NYTimes: "Van Cliburn, the American pianist whose first-place award at the 1958 Tchaikovsky International Competition in Moscow made him an overnight sensation and propelled him to a phenomenally successful and lucrative career, though a short-lived one, died Wednesday morning in Fort Worth." Bone cancer. He was 78. (HT: Joe Sabia)

8 Responses to “Pianist Van Cliburn, cold war "musical envoy," dies of cancer at 78”

  1. mindysan33 says:

    Sad news. 

    Interestingly enough, I spent most of the day writing a proposal for a panel session on the cultural cold war…   :-/

  2. strangefriend says:

    A Texas comedian called Bob Murphey used to do a bit about Van Cliburn.  From http://weatherforddemocrat.com/community/x1155997038/Classics-in-Cowtown/stripped?device=mobile

    Bob Murphey, a speaker friend whose stories warmed even the coldest cockles, loved to tell a story about being from the country.

    “Folks from New York City think Chicago folks are from the country,” he’d droll. “And people from Chicago think the same thing about folks from Dallas, and Dallas citizens feel like Kilgore folks are rural.” …

    One day, his story goes, a Kilgore native bristled when a visitor suggested (albeit in error) that Kilgore had never produced any truly famous person.

    The local sputtered and fumed, but failed to challenge the visitor. Later, he kicked himself that he hadn’t thought to mention Van Cliburn, the musical prodigy who attended elementary school there.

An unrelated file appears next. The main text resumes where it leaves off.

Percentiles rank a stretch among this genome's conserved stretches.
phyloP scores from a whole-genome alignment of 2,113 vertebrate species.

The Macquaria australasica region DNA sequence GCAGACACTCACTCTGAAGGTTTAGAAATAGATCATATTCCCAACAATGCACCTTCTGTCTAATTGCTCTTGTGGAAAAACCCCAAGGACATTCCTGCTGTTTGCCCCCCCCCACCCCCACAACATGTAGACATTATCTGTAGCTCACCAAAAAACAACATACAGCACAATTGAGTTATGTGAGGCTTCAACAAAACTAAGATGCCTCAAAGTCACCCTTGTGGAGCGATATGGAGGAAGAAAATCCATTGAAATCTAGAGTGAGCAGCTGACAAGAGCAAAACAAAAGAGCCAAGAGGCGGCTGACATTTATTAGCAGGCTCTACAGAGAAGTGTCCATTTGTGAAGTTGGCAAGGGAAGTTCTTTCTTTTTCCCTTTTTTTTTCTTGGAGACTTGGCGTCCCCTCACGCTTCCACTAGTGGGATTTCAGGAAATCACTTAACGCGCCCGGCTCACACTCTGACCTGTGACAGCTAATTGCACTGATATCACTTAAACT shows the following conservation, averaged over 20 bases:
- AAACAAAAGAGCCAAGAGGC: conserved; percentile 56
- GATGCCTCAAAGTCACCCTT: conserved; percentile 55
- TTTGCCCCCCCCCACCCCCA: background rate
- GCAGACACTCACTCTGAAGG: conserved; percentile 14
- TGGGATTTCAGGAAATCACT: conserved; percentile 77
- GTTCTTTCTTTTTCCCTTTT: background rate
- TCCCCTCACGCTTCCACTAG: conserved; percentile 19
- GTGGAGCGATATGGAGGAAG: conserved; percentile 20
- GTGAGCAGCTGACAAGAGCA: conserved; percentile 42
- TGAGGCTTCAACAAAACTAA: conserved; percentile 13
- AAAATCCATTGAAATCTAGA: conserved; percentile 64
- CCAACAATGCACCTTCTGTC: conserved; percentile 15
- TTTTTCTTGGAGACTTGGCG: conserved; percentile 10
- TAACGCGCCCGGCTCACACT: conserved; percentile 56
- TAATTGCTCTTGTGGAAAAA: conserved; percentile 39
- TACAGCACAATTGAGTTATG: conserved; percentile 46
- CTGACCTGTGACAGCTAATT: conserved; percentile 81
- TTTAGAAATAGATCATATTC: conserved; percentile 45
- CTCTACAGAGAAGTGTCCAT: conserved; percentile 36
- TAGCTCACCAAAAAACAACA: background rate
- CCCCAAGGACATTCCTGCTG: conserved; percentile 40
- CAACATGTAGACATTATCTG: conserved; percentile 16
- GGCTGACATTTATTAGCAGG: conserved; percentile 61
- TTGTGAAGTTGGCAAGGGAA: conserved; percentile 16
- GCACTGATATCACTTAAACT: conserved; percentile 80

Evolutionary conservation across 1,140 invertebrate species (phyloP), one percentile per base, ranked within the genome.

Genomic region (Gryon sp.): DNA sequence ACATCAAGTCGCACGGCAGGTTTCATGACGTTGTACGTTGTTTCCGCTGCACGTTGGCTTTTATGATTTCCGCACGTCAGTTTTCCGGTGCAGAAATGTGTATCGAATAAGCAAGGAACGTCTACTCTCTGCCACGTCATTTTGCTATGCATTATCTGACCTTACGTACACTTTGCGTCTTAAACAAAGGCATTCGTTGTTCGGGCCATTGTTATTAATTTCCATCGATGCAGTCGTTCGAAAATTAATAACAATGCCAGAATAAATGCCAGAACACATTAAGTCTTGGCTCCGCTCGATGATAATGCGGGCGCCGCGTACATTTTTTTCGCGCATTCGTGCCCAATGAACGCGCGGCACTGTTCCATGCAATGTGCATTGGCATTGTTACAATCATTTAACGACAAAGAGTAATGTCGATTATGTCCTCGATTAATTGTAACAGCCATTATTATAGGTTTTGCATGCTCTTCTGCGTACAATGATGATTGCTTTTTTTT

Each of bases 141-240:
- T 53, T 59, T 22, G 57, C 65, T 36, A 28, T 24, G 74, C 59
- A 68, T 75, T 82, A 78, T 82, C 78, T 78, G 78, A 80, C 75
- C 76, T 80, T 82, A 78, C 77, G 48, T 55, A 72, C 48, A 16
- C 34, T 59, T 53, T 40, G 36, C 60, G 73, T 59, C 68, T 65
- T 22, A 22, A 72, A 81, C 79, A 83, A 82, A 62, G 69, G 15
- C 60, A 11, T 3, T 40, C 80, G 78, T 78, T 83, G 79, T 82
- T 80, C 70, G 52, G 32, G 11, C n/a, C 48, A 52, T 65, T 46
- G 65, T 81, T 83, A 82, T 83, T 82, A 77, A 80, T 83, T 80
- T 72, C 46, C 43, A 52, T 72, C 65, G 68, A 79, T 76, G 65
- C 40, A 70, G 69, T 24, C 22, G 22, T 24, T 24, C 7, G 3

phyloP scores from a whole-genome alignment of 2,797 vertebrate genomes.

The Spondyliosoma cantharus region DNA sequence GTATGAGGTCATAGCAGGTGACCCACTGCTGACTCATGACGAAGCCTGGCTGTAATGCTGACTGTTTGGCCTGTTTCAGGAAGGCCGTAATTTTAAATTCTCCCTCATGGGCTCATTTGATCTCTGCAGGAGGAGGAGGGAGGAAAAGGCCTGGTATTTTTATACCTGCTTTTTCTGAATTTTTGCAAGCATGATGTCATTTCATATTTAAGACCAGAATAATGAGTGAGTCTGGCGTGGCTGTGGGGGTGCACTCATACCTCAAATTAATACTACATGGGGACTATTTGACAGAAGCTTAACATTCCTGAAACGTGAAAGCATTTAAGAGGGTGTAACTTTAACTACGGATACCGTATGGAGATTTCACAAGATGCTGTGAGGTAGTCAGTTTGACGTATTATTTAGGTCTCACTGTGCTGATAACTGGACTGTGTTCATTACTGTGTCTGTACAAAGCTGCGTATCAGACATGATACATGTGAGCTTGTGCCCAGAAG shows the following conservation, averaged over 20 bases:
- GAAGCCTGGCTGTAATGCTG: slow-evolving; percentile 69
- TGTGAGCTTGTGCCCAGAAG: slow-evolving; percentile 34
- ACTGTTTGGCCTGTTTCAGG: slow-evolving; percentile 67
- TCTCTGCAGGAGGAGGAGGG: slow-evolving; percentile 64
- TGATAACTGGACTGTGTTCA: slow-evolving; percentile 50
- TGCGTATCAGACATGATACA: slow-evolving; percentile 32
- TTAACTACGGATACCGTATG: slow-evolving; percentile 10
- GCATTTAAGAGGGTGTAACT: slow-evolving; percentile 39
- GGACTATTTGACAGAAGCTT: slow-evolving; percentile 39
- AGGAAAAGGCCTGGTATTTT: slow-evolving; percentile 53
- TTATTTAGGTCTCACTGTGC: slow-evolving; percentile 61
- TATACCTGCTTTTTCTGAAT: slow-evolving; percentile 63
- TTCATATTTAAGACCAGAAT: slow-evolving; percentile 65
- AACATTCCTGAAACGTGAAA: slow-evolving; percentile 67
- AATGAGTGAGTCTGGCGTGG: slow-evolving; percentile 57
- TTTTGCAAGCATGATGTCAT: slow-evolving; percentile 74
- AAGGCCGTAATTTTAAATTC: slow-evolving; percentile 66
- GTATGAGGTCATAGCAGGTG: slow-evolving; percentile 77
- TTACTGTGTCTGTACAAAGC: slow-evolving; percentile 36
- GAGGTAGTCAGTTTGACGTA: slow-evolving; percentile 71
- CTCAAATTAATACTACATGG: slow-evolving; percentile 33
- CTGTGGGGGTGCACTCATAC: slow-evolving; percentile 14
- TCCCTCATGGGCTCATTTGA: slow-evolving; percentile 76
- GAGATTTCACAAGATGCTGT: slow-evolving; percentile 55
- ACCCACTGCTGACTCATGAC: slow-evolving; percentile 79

His mental wheels spinning, he figured that maybe the community hadn’t really done enough to “show off” their star on the local stage. ….

    He sprang into action. He rented the high school auditorium, had multi-colored signs printed for barbershop windows, and wrote a “come one, come all” piece for the newspaper.

    Alas, winter took a strangle hold on Kilgore on the very day Van Cliburn was to perform. Highways were iced over, and the event organizer claimed to be able to keep his old pick-up on the road only because he had the forethought to throw 300 pounds of chicken feed into the truck for better traction.

    Still, a couple of dozen citizens showed up, adults “paying a dollar, and children 12 and under, 50 cents,” Murphey emphasized. …

    The organizer thanked the meager crowd for showing up, then turned to the youthful Van Cliburn, who already held international renown.

    “I’m just so sorry about the unforeseen circumstances, Mr. Cliburn,” he apologized. “Given such bad weather and with such a sparse crowd, we certainly don’t expect a full program.”

    A tear rolled down his face as he made a mournful plea: “But, since a few of us did brave the elements to come out, could you sang us just one song?”…

  3. Just_Ok says:

    Well, he was no Eliot Gould, but he sure could play.

    • s2redux says:

      Maybe the Gould you’re looking for is Glenn Gould? They had very different styles, but were both remarkable for bringing new life to old composers’ works — Tchaikovsky with Cliburn, Bach with Gould — and for being amazing performers. (And so, something else they had in common was that many peers looked down on them for being rock stars…and for the unspoken sin of simply being better.)

  4. s2redux says:

    Did you catch the retrospec on NPR this afternoon? I’ve listened to most of his recordings, and I remember hearing him interviewed during the mid-’60s, but I’d not heard his fully matured speaking voice until this afternoon — dead ringer for W.S. Burroughs. (At the link above, start listening at 0:50; this gives you about 5 seconds to prepare to pick your jaw up off the floor….)

  5. cstatman says:

    if you grew up in the north East Texas area  (as I did)  you knew who he was, what he played, and how internationally traveled he was.  RIP to a brilliant artist.

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